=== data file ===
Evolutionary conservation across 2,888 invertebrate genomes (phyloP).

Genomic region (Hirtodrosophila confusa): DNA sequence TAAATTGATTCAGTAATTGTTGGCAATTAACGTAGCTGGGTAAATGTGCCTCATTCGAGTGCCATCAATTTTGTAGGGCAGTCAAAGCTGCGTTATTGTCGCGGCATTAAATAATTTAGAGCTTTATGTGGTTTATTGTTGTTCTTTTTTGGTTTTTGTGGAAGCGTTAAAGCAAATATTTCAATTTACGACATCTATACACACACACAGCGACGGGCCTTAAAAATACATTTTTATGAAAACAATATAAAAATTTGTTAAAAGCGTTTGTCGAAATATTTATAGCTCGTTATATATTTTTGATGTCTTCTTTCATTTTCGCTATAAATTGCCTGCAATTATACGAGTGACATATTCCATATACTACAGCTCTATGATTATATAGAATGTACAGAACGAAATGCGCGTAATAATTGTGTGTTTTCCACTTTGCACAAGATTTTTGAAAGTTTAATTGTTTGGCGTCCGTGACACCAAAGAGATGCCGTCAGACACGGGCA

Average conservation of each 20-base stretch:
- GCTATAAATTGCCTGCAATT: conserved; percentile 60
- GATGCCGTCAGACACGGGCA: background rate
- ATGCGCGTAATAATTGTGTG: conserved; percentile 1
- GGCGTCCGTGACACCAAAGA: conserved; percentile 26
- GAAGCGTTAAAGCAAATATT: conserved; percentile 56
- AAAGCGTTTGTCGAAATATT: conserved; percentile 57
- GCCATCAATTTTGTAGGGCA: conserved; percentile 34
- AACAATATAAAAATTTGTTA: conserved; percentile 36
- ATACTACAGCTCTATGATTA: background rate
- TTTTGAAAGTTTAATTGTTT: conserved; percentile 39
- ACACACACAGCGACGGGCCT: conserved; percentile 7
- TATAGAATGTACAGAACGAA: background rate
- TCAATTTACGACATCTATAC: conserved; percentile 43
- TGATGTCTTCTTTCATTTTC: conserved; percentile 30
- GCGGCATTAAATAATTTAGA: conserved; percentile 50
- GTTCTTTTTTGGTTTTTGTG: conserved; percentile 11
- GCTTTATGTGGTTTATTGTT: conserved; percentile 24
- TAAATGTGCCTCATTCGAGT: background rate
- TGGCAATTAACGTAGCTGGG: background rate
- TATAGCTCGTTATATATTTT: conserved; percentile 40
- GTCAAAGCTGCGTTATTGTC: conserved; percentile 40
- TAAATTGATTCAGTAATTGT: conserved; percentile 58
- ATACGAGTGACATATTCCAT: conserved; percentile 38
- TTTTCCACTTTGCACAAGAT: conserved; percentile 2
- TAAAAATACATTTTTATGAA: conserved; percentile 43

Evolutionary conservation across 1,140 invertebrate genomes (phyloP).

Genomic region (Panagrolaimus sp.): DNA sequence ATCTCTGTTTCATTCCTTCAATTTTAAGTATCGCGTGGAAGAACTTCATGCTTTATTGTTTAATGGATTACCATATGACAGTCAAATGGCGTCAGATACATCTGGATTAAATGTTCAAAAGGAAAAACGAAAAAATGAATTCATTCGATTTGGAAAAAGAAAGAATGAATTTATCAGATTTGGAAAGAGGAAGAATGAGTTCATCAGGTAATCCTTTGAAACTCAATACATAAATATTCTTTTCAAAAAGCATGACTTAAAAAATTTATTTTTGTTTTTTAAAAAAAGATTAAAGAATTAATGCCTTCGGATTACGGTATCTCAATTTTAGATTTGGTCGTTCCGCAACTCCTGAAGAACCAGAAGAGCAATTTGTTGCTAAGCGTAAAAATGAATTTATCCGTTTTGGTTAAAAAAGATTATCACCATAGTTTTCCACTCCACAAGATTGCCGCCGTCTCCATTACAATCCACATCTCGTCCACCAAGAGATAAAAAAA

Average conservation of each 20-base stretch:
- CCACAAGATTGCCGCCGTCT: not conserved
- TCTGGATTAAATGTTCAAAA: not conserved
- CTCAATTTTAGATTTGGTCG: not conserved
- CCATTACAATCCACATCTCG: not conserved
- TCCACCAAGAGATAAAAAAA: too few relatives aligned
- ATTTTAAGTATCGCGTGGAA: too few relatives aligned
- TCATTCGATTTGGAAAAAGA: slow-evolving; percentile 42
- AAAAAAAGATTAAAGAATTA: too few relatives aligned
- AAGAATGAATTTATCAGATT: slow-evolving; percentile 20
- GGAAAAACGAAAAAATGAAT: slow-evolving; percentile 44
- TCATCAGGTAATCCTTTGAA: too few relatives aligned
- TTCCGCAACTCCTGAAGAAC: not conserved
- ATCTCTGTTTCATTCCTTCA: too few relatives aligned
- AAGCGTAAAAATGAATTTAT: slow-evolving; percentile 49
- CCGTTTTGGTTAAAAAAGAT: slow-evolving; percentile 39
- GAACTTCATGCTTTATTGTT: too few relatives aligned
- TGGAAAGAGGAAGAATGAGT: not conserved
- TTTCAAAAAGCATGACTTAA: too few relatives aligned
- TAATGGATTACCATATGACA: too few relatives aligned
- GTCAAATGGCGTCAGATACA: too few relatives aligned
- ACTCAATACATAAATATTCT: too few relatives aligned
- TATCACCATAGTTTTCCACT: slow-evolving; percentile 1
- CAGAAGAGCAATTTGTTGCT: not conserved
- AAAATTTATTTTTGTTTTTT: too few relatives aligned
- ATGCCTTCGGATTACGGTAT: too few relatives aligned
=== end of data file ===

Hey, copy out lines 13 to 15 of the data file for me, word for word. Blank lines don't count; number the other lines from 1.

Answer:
- TTTTGAAAGTTTAATTGTTT: conserved; percentile 39
- ACACACACAGCGACGGGCCT: conserved; percentile 7
- TATAGAATGTACAGAACGAA: background rate